You Better You Bet

From Wikipedia, the free encyclopedia
Jump to: navigation, search
"You Better You Bet"
Single by The Who
from the album Face Dances
B-side "The Quiet One"
Released 27 February 1981
Format 7"
Recorded 4 November 1980;
Odyssey Recording Studios, London
Genre Art rock, new wave
Length 5:36
Label Warner Bros.
Writer(s) Pete Townshend
Producer(s) Bill Szymczyk
The Who singles chronology
"Long Live Rock"
(1979)
"You Better You Bet"
(1981)
"Don't Let Go the Coat"
(1981)

"You Better You Bet" is a song by the British rock group The Who, which became a hit and one of their most recognizable songs. It appears as the first track on their 1981 album, Face Dances.

"You Better You Bet" was the last single by The Who that reached the Top 20 on the Billboard Hot 100, reaching number 18. The track was at number 1 on the Billboard Top Tracks chart for five weeks beginning 4 April 1981.[1] It was also their last single to hit the Top Ten in the UK, peaking at number 9. It is sung by front man Roger Daltrey but contains backing vocals from Pete Townshend and bassist John Entwistle. Townshend's guitar part is played on a Rickenbacker 360/12.

Background[edit]

"You Better You Bet" was written by Pete Townshend as a love song for his girlfriend at the time.[2] Townshend said of the song, "I developed ['You Better You Bet'] over several weeks of clubbing and partying. I had gone through a lean period in my marriage and was seeing the daughter of a friend of mine. I wanted it to be a good song because the girl I wrote it for is one of the best people on the planet."[2]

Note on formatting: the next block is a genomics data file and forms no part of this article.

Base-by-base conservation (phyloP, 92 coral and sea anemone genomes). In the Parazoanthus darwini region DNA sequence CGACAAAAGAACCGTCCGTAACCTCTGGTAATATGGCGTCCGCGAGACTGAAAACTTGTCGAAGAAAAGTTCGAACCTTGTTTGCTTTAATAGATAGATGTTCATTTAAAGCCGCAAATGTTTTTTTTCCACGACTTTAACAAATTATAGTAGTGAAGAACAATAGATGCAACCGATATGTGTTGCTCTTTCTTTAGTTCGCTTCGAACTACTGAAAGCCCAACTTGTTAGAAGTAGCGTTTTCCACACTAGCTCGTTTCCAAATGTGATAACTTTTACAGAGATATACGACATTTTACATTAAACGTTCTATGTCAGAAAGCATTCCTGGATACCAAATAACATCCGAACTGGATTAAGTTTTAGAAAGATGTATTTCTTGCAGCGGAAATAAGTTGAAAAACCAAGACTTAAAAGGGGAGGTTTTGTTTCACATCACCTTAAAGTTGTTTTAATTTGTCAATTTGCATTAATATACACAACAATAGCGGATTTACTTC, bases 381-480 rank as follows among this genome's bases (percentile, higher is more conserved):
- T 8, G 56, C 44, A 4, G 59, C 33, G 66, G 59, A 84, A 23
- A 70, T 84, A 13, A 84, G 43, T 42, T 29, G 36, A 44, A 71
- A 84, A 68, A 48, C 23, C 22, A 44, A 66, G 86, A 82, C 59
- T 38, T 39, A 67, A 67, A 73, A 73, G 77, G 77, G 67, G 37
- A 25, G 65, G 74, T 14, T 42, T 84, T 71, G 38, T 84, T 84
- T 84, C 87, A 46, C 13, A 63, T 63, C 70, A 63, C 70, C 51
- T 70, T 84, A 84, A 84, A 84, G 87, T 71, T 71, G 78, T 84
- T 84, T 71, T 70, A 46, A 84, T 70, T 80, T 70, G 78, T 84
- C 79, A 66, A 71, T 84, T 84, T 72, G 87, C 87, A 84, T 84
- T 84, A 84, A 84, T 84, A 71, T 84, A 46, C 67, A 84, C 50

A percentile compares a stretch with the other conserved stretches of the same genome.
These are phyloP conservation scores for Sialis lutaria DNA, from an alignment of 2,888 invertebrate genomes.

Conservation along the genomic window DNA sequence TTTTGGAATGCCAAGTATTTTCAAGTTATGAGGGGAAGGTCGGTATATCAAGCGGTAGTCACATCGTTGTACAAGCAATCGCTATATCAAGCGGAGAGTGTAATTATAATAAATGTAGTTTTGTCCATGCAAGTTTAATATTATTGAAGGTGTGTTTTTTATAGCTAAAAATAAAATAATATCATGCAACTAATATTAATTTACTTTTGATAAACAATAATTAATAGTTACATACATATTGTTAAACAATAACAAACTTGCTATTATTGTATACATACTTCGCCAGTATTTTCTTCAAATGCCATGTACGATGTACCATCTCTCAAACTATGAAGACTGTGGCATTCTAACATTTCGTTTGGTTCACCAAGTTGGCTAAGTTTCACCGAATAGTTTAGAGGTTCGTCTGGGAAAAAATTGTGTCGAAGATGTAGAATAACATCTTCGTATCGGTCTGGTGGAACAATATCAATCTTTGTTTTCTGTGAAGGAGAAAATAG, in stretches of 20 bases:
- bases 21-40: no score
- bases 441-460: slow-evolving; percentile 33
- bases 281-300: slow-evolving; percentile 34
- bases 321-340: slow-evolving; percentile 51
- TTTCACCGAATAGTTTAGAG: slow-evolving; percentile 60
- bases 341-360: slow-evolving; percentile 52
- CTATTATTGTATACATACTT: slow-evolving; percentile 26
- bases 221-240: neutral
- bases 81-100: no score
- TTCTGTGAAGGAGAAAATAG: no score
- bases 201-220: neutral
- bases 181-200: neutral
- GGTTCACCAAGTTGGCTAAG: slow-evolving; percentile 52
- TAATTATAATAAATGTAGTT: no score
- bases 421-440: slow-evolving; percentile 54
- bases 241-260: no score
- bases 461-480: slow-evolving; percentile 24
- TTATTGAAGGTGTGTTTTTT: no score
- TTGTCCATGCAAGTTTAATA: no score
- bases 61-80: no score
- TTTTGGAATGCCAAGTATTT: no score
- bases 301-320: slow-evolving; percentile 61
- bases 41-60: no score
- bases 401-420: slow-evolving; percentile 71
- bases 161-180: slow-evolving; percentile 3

The song is also a favorite of Roger Daltrey, who said, "'You Better You Bet' is still one of my favorite songs of all."[2]

Release[edit]

"You Better You Bet" was released as the first single from Face Dances in February 1981, backed with the John Enstwistle-penned "The Quiet One." The song peaked at #9 in the Britain, but in America, it only reached #18. This is thought to have been because Warner Bros. had decided to stand against the shady record promotion business in America, which resulted in less airplay for the track.[2]

Content[edit]

The song makes references to both the group T. Rex, and the group's own 1971 album Who's Next, with the line: "I drunk myself blind to the sound of old T. Rex... and Who's Next". This song also sounded very similar to Pete Townshend's solo release "Let My Love Open The Door" which had been released a year prior.

Music video[edit]

A music video for the song was produced in black and white featuring the band and keyboardist John Bundrick playing onstage. It was the fourth video played upon MTV's launch on 1 August 1981.[3] The video was also the 54th video to be aired on MTV, making it the first video to be shown on MTV more than once.

Charts[edit]

Chart (1981) Peak position
Canadian RPM Top Singles 4
UK Singles Chart 9
US Billboard Hot 100 18
US Billboard Top Tracks 1

References[edit]

  1. ^ Whitburn, Joel (2004). The Billboard Book of Top 40 Hits, 8th Edition (Billboard Publications), page 677.
  2. ^ a b c d Grantley/Parker, Steve/Alan. The Who by Numbers: The Story of The Who Through Their Music. Helter Skelter. p. 196. 
  3. ^ "MTV LAUNCH FIRST DAY SATURDAY AUGUST 1st , 1981 Part 2". YouTube. Retrieved 2012-01-12.